Musings

So Near, So Far

08/02/2011
Special To The Jewish Week

In his book “Ambition,” Joseph Epstein points out that a large percentage of tax fraud is reported by the business associates and “friends” of the offenders. Indignation is peaked most often by those with whom we are close. As comedian Kathy Landsman says, holidays when we gather with our families are “chances to renew resentments afresh.”

Pay Attention!

07/26/2011
Special To The Jewish Week

‘I shall not die but live and recount the deeds of God.” So reads Psalm 118. Is it redundant? Obviously if one does not die, one lives. Yet life is not living; people die while still alive. The point is not simply to draw breath, but to live. Stephen Vincent Benet wrote: “Life is not lost by dying; life is lost minute by minute, day by dragging day, in all the thousand small uncaring ways.”

Arguably, A Mitzvah

07/19/2011
Special To The Jewish Week

Jewish tradition is full of argument, but argument is not its essence. Judaism is a system devoted to the sacred deed.

Mitzvot in all their array — ritual, ethical, colorful, mundane, God-directed, human-centered -- mitzvot are the central stuff of Judaism. What cannot be said can be enacted. The meaning of Shabbat candles is ultimately inexpressible; lighting is the language of ritual, at once less articulate and yet deeper than any words.

Getting Beyond Ourselves

07/12/2011

‘Prayer is made of attention. It is the direction towards God of all the attention that the soul is capable of. The quality of the attention makes for much of the quality of the prayer. It cannot be replaced by the heart’s warmth.” This comment by Simone Weil reminds us that prayer is not essentially request or routine, but kavanah, focus, intensity, intention. It is the soul’s upward climb.

Win Win

07/05/2011

How do you win? Is it the patient accumulation of small advantages or the masterstroke? Singles or a home run? The daily performance of mitzvot or a last, heroic gesture that redeems a life?

Prayer, In Itself, Is The Bargain

06/28/2011
Special To The Jewish Week

A man was circling an office building, late for a meeting that could change his life. But he could not find a place to park. He said “God, if you get me a parking place I promise I will keep kosher, I will be better to my wife and children, I will attend services on Shabbat, I will...” Just at that moment, a spot opened right in front of the building.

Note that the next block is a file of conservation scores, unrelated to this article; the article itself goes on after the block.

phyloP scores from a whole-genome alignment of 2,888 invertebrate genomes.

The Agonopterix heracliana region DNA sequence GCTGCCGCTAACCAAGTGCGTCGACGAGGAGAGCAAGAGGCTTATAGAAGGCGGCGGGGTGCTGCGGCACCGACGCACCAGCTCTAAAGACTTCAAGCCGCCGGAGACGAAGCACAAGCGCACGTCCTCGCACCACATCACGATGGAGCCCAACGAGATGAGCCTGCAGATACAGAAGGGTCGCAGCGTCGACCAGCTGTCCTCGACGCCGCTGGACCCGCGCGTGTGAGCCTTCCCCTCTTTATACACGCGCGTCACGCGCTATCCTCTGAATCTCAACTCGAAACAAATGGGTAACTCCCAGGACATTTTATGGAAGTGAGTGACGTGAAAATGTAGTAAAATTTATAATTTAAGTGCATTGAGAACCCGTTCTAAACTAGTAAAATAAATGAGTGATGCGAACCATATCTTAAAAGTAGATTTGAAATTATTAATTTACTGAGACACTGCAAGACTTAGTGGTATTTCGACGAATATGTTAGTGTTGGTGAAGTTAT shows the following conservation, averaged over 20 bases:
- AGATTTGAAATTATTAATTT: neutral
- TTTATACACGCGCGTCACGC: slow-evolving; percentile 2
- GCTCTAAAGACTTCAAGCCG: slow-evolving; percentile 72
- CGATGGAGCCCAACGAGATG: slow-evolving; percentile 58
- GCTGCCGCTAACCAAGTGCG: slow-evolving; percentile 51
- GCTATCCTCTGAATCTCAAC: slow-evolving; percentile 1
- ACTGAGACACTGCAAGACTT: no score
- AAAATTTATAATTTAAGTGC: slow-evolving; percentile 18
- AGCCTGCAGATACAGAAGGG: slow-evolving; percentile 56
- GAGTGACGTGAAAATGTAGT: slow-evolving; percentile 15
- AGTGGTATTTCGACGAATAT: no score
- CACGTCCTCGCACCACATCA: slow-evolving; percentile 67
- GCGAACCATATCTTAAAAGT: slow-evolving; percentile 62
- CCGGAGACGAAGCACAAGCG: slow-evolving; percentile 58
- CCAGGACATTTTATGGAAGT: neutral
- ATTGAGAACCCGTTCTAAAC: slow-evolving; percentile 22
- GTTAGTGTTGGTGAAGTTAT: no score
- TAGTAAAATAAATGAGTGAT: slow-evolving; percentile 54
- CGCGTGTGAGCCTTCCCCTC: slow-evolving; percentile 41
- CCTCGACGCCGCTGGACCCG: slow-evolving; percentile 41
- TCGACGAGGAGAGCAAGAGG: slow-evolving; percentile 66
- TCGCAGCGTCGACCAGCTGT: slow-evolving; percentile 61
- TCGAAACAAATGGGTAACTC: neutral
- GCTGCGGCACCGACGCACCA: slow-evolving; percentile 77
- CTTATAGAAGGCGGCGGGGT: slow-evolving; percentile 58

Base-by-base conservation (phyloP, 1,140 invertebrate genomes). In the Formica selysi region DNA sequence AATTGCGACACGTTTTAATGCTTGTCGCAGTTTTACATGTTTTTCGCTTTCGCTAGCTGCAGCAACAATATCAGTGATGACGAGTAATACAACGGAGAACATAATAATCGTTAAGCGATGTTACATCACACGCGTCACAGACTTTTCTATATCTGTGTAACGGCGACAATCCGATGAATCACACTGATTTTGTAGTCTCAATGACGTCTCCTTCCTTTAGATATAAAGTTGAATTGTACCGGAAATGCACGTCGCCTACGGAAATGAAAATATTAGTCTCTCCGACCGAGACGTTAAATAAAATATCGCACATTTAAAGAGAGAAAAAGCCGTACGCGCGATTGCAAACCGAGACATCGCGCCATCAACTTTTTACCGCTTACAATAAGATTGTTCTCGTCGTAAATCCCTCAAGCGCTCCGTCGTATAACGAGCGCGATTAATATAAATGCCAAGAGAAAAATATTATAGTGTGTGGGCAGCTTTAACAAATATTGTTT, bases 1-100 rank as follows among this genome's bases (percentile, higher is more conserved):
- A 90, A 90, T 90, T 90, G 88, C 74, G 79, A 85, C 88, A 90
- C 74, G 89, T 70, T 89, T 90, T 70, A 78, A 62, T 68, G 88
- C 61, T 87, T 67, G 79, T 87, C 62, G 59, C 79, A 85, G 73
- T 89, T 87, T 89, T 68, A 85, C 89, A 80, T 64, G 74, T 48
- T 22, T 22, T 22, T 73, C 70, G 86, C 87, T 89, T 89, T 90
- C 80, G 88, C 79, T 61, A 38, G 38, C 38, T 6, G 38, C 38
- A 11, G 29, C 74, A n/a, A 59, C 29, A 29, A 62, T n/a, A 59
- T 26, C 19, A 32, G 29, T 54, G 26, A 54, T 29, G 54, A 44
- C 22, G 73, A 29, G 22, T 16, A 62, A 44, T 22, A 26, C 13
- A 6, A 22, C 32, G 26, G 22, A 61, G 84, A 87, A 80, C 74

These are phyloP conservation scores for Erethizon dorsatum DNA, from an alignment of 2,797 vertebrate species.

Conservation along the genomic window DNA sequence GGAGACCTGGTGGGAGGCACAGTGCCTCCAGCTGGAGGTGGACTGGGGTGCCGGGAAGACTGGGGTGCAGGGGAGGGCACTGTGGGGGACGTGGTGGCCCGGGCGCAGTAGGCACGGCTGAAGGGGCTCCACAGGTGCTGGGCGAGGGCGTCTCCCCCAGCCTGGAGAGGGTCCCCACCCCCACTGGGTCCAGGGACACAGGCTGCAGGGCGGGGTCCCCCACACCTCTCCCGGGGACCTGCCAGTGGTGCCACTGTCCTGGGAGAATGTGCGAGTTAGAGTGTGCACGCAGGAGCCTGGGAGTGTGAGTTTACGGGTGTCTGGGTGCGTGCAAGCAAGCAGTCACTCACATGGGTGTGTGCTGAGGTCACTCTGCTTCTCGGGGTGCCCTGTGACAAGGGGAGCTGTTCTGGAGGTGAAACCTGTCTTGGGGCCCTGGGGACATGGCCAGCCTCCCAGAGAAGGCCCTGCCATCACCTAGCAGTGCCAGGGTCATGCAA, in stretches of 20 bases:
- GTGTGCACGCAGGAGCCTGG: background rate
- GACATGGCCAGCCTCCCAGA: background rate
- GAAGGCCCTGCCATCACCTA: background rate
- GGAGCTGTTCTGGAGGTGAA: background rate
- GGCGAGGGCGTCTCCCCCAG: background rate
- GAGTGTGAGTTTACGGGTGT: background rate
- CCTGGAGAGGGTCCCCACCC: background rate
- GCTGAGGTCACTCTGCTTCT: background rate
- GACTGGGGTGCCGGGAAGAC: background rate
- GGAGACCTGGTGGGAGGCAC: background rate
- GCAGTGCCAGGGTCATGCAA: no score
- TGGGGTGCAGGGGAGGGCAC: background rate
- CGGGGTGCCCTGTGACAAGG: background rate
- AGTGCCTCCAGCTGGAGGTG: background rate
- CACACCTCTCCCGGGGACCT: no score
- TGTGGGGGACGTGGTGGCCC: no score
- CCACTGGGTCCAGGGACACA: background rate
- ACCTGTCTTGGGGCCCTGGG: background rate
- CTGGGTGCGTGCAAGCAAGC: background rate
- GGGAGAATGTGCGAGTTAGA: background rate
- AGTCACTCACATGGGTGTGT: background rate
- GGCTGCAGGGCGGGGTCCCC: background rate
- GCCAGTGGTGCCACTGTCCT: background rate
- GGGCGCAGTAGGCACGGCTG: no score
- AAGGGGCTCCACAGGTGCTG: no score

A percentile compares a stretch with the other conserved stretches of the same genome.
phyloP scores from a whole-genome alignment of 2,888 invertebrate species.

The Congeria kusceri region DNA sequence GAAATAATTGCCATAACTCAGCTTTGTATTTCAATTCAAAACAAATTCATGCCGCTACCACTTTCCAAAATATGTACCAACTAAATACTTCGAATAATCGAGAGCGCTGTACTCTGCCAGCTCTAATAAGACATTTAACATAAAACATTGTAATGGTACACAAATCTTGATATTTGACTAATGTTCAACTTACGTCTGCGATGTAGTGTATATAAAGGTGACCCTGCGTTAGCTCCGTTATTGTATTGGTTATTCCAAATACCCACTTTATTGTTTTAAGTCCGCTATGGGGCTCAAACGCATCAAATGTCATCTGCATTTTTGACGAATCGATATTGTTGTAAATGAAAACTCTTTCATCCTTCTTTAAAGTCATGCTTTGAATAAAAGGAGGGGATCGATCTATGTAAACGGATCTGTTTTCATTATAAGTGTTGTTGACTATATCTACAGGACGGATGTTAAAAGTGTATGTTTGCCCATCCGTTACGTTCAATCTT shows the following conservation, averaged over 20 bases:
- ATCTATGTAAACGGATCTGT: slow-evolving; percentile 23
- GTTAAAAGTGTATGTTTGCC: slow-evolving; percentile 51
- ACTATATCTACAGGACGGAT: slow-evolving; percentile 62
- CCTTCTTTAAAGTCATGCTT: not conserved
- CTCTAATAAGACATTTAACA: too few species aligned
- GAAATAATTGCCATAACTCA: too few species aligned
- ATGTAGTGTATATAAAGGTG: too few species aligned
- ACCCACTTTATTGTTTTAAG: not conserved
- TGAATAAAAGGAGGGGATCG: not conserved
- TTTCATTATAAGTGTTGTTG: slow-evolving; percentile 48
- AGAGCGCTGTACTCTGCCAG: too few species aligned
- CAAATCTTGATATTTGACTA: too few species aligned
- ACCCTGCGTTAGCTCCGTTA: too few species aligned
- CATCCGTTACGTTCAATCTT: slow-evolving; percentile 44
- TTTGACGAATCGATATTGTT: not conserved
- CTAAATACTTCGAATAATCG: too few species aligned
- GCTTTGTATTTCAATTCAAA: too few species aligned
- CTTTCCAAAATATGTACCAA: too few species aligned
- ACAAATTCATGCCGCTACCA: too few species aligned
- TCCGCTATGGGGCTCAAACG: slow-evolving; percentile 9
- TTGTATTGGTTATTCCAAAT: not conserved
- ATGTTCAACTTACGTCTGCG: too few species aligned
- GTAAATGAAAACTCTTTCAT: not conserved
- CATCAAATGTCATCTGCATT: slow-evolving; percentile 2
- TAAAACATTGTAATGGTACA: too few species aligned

“Never mind” he said, “I’m good.”

Everyone Sings

06/21/2011

Perek Shira, “chapter of song,” is a beautiful Midrash. Attaching an appropriate verse to the elements of Creation, it recounts how everything in the world sings: the lion sings, and the stars, and the trees. The medieval Christian spiritualist Thomas à Kempis beautifully wrote: “If you cannot sing like the nightingale and the lark, then sing like the crows and the frog, which sing as God meant them to.” This is the lesson of Perek Shira — all of Creation bears a song.

Don’t Stoop To Conquer

06/14/2011

The documentary “Precious Life” tells of Israeli Dr. Roz Somech’s saving the life of an infant whose mother then insists she would be proud if the boy grew up to be a suicide bomber. It put me in mind of what the English historian Thomas Macaulay called the finest sentence ever written.

It is found in Julius Caesar’s answer to Cicero. Cicero wrote to express thanks for the compassion the conqueror displayed toward political adversaries who fell into his power at the surrender of Corfinium. The sentence Macaulay so admired reads:

A Lesson Before Dying

06/07/2011

Final blessings play an important part in the Torah. At the conclusion of Genesis, Jacob offers his words to his children — each of the future tribes of Israel. Moses offers his final blessings to Israel at the conclusion of Deuteronomy. When the Torah tells us that Moses could no longer, at the end of his life, “go in and go out” (Deut. 31), one lovely interpretation holds that he went to the tent of each individual Israelite family and said goodbye.

The Peril Of Anger

05/31/2011
Special To The Jewish Week

Anger, say the Sages, is like a bubbling pot; you cannot tell where it will spill or whom it will scald. Anger knots the stomach, heats the head and forces cruel words from our mouths. When our anger calms we cannot always believe what we have done in moments of rage.

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